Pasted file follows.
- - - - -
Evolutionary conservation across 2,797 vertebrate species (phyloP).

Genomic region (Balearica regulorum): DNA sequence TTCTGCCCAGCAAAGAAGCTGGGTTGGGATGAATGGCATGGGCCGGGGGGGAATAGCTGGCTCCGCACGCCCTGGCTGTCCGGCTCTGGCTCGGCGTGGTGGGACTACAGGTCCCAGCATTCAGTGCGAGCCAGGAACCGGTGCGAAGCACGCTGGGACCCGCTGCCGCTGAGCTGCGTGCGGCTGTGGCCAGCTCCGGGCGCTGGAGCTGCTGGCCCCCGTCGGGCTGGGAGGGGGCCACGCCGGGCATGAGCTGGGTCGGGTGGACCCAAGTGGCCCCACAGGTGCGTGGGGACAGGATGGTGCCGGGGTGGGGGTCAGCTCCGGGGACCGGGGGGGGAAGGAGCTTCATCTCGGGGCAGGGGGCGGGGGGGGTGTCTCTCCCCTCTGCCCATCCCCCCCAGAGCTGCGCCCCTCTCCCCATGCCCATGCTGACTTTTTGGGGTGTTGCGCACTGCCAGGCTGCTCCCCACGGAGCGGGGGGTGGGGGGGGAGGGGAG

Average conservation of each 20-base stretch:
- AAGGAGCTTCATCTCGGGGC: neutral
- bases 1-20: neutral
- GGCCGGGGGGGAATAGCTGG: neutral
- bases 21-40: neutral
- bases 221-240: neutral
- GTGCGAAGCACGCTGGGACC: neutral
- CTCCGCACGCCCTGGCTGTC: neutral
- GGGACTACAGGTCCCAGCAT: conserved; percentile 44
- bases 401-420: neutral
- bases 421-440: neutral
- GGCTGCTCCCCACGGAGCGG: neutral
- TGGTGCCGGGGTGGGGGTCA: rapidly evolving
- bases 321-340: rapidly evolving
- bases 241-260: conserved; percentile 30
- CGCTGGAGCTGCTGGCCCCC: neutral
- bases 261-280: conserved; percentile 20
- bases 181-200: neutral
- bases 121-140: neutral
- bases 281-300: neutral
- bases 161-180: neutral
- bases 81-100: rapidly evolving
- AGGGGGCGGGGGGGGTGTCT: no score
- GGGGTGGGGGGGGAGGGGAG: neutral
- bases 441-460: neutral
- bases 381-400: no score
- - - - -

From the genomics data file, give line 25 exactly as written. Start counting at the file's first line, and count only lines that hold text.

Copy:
- AGGGGGCGGGGGGGGTGTCT: no score